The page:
“Focusing on the small number of competitive graduate (and online) programs that build on the brand of the institution and match the current job market is essential,” said Susan. Success comes from two or three well researched and planned programs that can generate NTR may provide opportunities for the institution to expand their offerings as part of future phases.The cost of online strategies is based upon the number of programs launched.
Presidents who lead and support an investment-minded approach with the rest of cabinet—particularly with their CFOs—are more successful. In order to maximize the potential of graduate and online enrollments, this cannot be done without strategic investment. These investments include:
- Market Research: Program Demand, Price Sensitivity, Market Perception
- Course Development (new, current on-ground to online, refreshing stagnant online)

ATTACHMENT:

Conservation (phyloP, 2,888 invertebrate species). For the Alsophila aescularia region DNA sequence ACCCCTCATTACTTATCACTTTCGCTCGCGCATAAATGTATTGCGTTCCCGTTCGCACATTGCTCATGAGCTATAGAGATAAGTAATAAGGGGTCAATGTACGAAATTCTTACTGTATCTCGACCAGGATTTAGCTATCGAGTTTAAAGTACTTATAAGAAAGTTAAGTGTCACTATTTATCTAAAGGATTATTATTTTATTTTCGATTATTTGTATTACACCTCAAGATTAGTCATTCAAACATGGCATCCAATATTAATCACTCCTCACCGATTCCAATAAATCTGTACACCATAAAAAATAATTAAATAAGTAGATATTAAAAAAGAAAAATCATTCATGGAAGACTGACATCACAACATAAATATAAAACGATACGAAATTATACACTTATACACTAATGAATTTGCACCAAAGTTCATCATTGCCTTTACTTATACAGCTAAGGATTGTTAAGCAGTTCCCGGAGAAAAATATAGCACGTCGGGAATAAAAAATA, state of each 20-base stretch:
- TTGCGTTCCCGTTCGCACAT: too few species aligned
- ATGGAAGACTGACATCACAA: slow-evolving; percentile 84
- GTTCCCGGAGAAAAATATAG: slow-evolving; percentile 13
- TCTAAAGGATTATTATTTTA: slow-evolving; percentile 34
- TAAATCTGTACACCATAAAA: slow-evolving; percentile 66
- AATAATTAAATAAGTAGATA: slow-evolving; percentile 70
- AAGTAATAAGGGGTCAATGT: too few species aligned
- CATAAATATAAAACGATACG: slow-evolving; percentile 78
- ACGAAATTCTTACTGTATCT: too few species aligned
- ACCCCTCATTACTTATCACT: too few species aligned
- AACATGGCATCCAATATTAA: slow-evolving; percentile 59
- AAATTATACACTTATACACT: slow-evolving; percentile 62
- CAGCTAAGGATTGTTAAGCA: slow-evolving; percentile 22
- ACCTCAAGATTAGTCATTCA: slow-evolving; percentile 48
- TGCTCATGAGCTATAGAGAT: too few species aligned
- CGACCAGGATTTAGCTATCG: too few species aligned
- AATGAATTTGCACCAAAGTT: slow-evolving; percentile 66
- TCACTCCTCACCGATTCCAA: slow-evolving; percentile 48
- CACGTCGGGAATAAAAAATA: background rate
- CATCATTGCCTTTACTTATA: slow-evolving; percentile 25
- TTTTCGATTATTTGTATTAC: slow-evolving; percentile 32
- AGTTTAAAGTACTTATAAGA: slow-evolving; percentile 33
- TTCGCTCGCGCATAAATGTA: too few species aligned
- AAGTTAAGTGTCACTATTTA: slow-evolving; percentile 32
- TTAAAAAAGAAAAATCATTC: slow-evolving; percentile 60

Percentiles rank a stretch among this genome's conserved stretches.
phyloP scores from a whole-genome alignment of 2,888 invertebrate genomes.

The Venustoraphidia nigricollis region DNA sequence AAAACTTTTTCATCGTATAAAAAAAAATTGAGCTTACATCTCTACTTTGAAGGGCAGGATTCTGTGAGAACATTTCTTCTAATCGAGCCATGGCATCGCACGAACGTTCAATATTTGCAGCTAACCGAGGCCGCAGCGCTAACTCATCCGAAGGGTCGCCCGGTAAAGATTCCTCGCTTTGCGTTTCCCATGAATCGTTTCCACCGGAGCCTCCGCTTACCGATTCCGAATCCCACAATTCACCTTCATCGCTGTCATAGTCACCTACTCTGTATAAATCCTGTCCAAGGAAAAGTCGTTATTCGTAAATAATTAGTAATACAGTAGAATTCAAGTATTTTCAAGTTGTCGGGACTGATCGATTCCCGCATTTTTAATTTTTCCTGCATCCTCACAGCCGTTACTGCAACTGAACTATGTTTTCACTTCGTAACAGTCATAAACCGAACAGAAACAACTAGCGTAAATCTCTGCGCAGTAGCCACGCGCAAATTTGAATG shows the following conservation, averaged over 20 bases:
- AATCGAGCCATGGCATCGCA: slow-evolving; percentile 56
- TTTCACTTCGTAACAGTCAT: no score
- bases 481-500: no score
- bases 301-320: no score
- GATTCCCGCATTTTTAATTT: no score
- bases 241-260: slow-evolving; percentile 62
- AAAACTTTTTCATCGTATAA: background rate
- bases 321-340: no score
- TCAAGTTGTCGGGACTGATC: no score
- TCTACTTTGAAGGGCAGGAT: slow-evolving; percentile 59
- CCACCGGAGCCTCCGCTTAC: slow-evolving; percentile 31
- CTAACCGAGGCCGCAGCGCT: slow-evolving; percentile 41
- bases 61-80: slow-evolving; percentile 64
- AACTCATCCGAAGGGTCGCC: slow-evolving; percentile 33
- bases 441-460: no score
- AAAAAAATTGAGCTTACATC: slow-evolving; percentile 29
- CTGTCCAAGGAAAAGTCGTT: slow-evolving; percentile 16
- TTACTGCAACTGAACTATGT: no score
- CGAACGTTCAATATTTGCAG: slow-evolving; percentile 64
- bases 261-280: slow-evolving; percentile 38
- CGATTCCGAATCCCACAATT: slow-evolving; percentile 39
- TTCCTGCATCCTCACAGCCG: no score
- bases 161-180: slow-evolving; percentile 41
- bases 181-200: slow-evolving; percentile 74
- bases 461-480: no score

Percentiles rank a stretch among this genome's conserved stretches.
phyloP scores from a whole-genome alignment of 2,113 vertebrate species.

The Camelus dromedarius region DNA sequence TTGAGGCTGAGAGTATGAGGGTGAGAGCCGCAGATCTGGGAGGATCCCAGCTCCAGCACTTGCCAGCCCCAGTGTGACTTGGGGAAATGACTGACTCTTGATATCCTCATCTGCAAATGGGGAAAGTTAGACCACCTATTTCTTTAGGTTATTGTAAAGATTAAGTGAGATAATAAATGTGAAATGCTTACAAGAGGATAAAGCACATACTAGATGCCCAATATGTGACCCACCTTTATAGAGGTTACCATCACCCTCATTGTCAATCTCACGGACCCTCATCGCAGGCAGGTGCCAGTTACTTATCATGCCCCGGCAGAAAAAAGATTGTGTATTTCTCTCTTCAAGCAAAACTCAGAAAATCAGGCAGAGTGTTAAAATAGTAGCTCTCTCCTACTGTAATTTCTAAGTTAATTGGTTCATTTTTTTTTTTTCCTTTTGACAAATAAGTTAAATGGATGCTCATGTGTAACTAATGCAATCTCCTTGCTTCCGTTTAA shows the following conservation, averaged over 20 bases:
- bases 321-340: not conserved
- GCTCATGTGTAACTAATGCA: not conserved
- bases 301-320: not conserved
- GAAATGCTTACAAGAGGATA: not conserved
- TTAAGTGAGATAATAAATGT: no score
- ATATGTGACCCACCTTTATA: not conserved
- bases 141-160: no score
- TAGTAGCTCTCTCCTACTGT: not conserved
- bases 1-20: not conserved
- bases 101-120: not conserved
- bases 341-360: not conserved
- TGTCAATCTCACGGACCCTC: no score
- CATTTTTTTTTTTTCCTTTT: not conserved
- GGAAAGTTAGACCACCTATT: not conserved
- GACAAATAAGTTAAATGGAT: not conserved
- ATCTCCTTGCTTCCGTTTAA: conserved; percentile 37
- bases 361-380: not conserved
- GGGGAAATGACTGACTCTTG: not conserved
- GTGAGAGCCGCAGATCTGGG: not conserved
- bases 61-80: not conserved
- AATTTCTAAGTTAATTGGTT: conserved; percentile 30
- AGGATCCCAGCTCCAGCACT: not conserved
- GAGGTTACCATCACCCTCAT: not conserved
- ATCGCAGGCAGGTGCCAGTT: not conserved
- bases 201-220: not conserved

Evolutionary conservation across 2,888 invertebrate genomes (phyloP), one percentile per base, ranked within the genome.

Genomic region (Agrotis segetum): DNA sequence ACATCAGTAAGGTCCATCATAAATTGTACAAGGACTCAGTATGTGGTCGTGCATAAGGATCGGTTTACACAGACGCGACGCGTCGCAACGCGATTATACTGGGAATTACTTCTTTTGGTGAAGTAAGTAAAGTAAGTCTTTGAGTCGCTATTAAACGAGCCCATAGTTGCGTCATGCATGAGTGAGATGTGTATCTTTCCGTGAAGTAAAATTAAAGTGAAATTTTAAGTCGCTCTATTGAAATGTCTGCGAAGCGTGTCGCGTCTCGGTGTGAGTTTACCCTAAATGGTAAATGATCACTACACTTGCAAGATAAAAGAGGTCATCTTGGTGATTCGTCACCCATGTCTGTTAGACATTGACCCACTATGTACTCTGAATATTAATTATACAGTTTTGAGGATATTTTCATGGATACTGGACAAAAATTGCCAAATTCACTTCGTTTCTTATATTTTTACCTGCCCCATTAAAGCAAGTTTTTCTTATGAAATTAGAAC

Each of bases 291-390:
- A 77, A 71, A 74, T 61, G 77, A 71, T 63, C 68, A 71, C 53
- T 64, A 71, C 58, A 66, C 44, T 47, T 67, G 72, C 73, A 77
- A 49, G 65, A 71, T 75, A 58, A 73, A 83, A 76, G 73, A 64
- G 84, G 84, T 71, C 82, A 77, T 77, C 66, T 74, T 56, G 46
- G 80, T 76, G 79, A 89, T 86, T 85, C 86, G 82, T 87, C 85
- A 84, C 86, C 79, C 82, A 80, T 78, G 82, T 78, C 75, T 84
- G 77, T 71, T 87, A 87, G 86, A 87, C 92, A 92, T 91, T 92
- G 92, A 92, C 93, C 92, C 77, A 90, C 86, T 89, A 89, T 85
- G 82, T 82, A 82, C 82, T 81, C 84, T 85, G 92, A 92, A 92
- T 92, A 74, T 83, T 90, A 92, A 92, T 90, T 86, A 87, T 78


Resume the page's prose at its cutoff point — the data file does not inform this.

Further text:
- Digital Marketing ( expensive, but necessary to build top-of-funnel) and Lead Generation
- Application Marketing
- Potential FTE addition(s)
Graduate and online programs provide university leadership with the opportunity to diversify revenue sources at a time when traditional demographics and numbers are waning. Many universities are recognizing this and have already started to diversify more in these areas. The time is now to seriously consider the online and graduate programs that meet regional market demands—both programmatically and in terms of delivery/modality. There are market opportunities for tightly managed programs designed specifically for working professionals if the investments are laser-focused for quality, employability and ROI.
Watch more discussion with Susan Aldridge and Scott Jeffe
Susan and Scott discussed graduate and online innovation during this 30-minute LinkedIn Live session. Watch their conversation about how you can use a “living roadmap” to craft program strategy and the key ways leaders can support graduate and online program development and enrollment marketing.
What’s the best path for your institution?
Our online enrollment experts can talk with you about launching online programs in a way that maximizes your NTR and ROI. We can discuss market research, program prioritization, digital lead generation, and most importantly total transparency and flexibility so that your institution is always in control. Reach out today and we’ll arrange a complimentary consultation.